Thank you for that introduction, Attorney General Schimel, and more importantly, thank you for your leadership on this issue. Your work has had direct results—opioid prescriptions in Wisconsin dropped 10 percent from 2015 to 2016 thanks to your efforts. We need to see that nationally.
And I want to thank each of you for being here. Our current drug epidemic is the deadliest in American history, and it is one of the most serious and lethal issues facing this country.
This means your work has never been more important. And the partnerships and alliances that have been built over your nearly 25 year history will be vital to this mission and to the thousands of children you save every year.
Just yesterday, I was with key members of the President’s cabinet at the White House on this very issue. President Trump has made responding to this crisis a national priority; earlier this month he ordered his administration to use all appropriate authority to respond to this crisis. The Department of Justice has already heeded that call and will continue to do so.
Perhaps most tragically, this epidemic is taking a heavy toll on the most innocent and vulnerable: our children. And yet, in the national conversation about drug abuse, these children too often get forgotten.
Let’s stop and think about these children for a minute: crying in their cribs and neglected while their parent or caregiver gets high, toddlers mistakenly ingesting lethal, illicit narcotics, and school age children living in fear of a clandestine meth lab explosion or carrying their parent’s lie about what is being grown or sold from their apartment or house. We cannot accept this.
As you know better than I, some of these children have been hurt or even killed by exposure to drugs. In Milwaukee, for example, a four-year old boy died of a suspected drug overdose in March.
According to local officials, six other children under the age of five were killed by apparent drug overdoses in Milwaukee over roughly the previous year and a half. Under the age of five! I am a grandparent to children just that age and it is conscience shocking to think of innocent children dying because of their parents’ drug use.
Other children have had to watch helplessly as a parent or guardian slips away, caught in the grip of addiction. Drugs are destroying and bankrupting families in Wisconsin and across the country.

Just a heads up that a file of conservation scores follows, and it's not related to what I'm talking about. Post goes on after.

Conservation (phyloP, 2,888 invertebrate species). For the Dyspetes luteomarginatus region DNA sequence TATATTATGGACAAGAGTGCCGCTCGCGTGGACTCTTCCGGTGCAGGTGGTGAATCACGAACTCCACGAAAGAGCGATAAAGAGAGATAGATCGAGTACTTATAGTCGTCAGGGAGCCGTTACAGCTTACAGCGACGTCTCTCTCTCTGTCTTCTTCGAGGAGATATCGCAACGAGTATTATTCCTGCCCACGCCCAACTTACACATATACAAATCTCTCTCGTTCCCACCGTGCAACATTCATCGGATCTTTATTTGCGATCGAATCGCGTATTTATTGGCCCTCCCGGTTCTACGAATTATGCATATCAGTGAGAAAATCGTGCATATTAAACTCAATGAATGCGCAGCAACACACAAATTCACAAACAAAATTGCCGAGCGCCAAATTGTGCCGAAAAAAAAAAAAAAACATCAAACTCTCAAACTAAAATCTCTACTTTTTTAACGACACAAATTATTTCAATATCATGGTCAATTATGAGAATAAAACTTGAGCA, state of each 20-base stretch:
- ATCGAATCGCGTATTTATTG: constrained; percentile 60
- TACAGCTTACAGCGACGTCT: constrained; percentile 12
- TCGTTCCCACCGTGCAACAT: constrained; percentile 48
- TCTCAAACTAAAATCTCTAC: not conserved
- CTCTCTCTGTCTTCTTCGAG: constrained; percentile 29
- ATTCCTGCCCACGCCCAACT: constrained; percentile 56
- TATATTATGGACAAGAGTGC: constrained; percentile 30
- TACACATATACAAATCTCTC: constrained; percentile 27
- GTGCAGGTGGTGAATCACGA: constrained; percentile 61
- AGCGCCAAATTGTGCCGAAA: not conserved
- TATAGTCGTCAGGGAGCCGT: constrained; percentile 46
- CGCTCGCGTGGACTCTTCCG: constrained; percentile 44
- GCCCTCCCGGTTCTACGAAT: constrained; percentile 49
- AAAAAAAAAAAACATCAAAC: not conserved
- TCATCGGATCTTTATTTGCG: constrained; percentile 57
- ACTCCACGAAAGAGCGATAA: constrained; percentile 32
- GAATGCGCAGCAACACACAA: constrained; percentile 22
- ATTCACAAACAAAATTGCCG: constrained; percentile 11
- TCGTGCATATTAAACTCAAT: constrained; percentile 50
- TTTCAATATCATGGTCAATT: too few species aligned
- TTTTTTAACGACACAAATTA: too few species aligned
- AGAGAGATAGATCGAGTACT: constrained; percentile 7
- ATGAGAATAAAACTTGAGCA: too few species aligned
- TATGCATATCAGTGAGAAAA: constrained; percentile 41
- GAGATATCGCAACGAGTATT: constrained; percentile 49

I heard a story recently about a three-year old girl from Ohio who found her grandmother—who was babysitting her at the time—unconscious from an alleged overdose.
The girl called the police, and they used the overdose reversal drug naloxone and saved her grandmother’s life. Police say that when they arrived at this particular house, they found needles all over the floor, and that the girl asked, “will you hold me?” Just imagine her terror and loneliness. It’s heartbreaking. To stop and think of this scene is almost too much.
Sadly, I could go on. There are many other stories like these. In 2015, more than 52,000 Americans—including more than 800 Wisconsinites—lost their lives to drug overdoses. And the numbers we have for 2016 show another increase—a big increase. Based on preliminary data, nearly 60,000 Americans lost their lives to drug overdoses last year.
That will be the highest drug death toll and the fastest increase in that death toll in American history. This is not a sustainable trend nor an acceptable America.
Those 60,000 people leave behind children, nieces, nephews, and grandchildren. Those empty chairs at Thanksgiving and empty holes in loved-ones hearts will remain.
This epidemic is filling up our cemeteries, our emergency rooms, and equally tragic—our foster homes.
Over the last three years, the number of American children in foster care has increased by eight percent, and there is no doubt that the drug epidemic is a major driving factor in this increase.
Nationwide, nearly one in three kids who have been removed from their home and put into foster care were removed because of a parent’s substance abuse.
And that doesn't even count the thousands of kids who are not formally removed from home, but instead have gone to live with other family members because of a home environment that is unsafe due to drugs.
I’m sure that some of your other speakers will be focusing on another tragic aspect of this crisis: the increasing prevalence of neonatal abstinence syndrome, or NAS—babies born dependent on drugs because of a parent’s addiction, but I would be remiss if I did not mention it now as well.
The national NAS rate has gone up five-fold since 2000, and every 25 minutes, a baby is born in America dependent on drugs. In Wisconsin, the rate of NAS has increased 26-fold since 2001. I refuse to accept this as the new reality. We are better than this and must protect those unborn babies from this poison.
The link between NAS and the opioid crisis is clear.
One study in 2007—before this crisis got even worse—reported that about one in five pregnant women on Medicaid filled a prescription for an opioid while pregnant. Prescribing and using opioids on a large scale has led to an increased risk of NAS.
I’m sure that some of the medical professionals in the room today have observed the tragic consequences first hand.
Doctors and nurses across America have seen babies with NAS shake with the tremors of drug withdrawal. They’ve heard their inconsolable cries of pain.
To compound this opioid problem, traffickers crossing the Southern Border have flooded our communities with drugs, causing steep decreases the street price for most illicit narcotics.